Conductive Education, often described as rehabilitation through learning, was founded by Dr. Andras Peto in Budapest, Hungary, in 1948. Peto devised this unique, intensive group method of special education, which expects and demands active learning and participation by the child in attempting to overcome his/her motor disability (i.e. cerebral palsy, spina bifida, traumatic brain injury, cerebral vascular accidents, etc.)
Children and adults with a neurological motor disorder have damage to the central nervous system, which affects their ability to control movement and can cause a wide range of developmental difficulties. Skills such as head control, moving around independently, sitting unaided, walking, dressing, eating and drinking, personal hygiene and social and communication skills that are ‘automatic’ for most people have to be consciously learnt.
One of the primary elements of Conductive Education is the group setting. The social context works as a powerful incentive while allowing for individualization and adjustment to personal needs.
The group motivates the individual to complete tasks, encourages accomplishments, and supports confidence and effort. The group has the added benefit of providing an additional strategy to assist in teaching movement by capitalizing on peer–directed learning (e.g. watching how peers get up from a stool to use their walker).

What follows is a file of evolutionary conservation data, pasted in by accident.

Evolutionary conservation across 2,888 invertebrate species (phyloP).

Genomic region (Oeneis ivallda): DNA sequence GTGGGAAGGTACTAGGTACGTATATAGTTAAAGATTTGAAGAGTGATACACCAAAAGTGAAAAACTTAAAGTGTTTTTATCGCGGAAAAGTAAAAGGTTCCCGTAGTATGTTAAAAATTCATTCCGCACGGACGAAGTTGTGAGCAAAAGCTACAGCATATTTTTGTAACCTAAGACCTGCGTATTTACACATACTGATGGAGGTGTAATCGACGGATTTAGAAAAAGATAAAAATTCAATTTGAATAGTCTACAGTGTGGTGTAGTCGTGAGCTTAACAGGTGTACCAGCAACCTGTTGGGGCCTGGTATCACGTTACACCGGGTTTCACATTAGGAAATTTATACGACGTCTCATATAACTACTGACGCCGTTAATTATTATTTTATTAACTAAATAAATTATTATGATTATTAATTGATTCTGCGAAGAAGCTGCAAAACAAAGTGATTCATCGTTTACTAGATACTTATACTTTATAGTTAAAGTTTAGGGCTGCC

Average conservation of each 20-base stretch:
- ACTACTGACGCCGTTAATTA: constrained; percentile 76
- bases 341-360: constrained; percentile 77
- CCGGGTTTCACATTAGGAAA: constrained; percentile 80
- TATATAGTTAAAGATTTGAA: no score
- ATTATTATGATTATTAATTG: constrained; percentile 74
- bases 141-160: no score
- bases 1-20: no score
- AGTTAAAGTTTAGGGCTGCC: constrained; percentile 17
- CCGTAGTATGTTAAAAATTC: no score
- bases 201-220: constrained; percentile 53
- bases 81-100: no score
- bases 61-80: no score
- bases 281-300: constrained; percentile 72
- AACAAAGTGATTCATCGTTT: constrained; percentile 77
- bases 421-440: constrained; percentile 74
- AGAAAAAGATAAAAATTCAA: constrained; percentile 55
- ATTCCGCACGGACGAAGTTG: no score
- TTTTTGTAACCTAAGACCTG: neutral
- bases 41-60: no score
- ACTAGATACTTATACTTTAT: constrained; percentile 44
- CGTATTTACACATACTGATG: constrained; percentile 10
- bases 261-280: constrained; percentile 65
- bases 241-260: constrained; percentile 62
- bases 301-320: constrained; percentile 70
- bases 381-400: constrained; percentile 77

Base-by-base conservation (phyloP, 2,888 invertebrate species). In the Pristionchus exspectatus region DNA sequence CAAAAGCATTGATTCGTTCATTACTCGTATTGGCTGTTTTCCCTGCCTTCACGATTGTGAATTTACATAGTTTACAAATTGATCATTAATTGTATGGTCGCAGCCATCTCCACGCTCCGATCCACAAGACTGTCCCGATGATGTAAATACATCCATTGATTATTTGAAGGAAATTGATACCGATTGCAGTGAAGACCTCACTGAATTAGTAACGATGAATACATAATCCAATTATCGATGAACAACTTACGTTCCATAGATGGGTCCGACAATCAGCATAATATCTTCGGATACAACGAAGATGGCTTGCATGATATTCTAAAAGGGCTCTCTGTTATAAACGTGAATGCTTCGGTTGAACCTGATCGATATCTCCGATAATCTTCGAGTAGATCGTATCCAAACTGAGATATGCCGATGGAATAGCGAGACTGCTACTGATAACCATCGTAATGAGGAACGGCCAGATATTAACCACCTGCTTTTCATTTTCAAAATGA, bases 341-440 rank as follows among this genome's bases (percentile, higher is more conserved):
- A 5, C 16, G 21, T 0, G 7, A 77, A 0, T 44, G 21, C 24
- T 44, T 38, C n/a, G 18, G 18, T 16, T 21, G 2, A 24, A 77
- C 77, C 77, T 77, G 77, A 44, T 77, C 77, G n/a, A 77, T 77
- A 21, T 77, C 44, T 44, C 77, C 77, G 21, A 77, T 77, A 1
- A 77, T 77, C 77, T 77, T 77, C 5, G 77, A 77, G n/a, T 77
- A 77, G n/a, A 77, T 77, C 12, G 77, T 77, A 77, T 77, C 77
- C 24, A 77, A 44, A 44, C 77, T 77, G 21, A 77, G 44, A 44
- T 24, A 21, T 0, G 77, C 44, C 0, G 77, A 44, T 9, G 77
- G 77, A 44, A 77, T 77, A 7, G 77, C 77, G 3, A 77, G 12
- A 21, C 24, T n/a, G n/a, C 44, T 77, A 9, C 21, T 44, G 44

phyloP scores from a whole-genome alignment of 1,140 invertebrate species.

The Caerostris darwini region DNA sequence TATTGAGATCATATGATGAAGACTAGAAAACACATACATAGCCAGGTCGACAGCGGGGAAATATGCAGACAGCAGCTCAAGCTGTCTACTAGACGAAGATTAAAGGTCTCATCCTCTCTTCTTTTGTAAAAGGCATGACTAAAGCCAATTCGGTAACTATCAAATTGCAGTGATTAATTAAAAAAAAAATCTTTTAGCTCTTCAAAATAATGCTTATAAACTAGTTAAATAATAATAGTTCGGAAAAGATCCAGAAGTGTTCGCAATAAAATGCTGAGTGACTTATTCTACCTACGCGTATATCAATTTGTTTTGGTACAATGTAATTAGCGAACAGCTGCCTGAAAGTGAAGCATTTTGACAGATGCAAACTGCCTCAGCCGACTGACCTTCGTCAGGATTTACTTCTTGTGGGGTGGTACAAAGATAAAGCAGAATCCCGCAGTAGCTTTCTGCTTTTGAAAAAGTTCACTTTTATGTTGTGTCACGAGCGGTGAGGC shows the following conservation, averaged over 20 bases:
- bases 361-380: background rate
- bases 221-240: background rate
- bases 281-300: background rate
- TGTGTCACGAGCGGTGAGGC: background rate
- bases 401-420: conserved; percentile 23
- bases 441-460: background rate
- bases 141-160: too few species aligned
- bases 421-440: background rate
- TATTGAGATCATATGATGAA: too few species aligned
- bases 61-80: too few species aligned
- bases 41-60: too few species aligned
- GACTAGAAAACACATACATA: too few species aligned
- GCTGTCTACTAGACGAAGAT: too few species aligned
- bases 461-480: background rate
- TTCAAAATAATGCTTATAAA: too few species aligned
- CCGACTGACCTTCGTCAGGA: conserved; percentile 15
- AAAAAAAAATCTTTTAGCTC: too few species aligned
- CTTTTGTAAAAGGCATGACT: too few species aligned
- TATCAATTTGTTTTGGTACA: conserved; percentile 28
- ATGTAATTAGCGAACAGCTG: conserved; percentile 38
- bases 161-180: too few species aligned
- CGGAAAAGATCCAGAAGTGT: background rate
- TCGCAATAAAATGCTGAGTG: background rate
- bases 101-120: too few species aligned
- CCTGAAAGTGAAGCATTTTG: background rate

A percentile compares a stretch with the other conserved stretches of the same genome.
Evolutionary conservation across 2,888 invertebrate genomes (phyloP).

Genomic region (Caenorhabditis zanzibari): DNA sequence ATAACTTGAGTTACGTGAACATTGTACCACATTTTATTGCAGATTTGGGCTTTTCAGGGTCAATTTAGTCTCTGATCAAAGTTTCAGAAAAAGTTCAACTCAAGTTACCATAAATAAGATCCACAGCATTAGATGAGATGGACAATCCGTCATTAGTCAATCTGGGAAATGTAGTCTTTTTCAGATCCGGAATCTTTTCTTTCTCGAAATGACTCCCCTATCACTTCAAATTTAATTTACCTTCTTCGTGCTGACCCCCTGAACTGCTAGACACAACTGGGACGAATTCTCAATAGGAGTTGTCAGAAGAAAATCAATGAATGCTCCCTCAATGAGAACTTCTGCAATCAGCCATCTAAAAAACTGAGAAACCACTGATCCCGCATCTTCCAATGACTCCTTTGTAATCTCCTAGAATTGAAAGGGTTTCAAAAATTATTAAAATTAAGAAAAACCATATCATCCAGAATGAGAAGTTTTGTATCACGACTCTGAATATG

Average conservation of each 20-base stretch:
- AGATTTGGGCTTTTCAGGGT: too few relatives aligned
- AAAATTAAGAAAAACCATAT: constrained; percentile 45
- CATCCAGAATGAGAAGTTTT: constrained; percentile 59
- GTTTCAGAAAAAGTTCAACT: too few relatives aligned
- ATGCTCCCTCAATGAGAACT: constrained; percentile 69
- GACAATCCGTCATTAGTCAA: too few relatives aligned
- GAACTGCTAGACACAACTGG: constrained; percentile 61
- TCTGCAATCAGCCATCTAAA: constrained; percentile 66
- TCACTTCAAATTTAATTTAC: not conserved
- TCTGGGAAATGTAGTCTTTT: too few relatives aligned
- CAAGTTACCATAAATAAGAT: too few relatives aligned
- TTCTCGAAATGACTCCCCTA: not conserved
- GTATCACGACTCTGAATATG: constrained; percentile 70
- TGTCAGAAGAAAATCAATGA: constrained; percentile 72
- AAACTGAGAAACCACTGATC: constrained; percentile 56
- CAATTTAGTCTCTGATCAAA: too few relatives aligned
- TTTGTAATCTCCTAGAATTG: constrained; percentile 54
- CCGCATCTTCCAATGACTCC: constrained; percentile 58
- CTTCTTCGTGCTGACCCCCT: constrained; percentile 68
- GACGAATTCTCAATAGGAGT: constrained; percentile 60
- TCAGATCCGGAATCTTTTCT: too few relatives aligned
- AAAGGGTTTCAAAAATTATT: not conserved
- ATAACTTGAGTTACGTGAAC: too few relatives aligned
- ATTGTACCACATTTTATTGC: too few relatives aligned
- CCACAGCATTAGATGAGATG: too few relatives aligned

Conductive Education is a practical and successful approach which provides coping mechanisms and techniques to allow children and adults to learn to manage the difficulties caused by their disability. The impact the method has on their lives and the lives of their families is more than a physical one; it also helps to increase their confidence and motivation, helping to develop their personality, feel more positive about their future and their ability to lead independent, fulfilled lives.
The individual’s active learning, within the group, is supported by “rhythmic intention” (e.g. using counting, songs, and rhythmical games) to provide him/her with a basis of normal movement. This engages the individual’s inner language in order to independently voice motor directions to him/herself, and ultimately incorporate these motor patterns into everyday life.
The skills learnt have practical applications which will help them to live more independently at home, school or work. For babies, this can mean learning to control their head movements so they can see what’s around them; for toddlers, simple self-care needs such as eating and dressing themselves; for older children, mastering the grip of a pencil to write their names. Teenagers might be looking for skills to help them cope when they leave home to go to college, university or to pursue a career. Adults to improve their balance to be able to carry on with their day to day chores.
Conductive Education focuses on the whole person, recognizing physical, social, intellectual, and emotional aspects of learning. Your loved one develops autonomy and self–esteem through taking responsibility for their own movement. Focus is on functional skills such as dressing, feeding, and walking.
Conductive Education’s ultimate goal is to create an independent personality, someone who can think for themselves and adapt their learnt skills to any situation, which may arise and within this ‘holistic program’ individuals get the support and learning towards their complex development of the personality.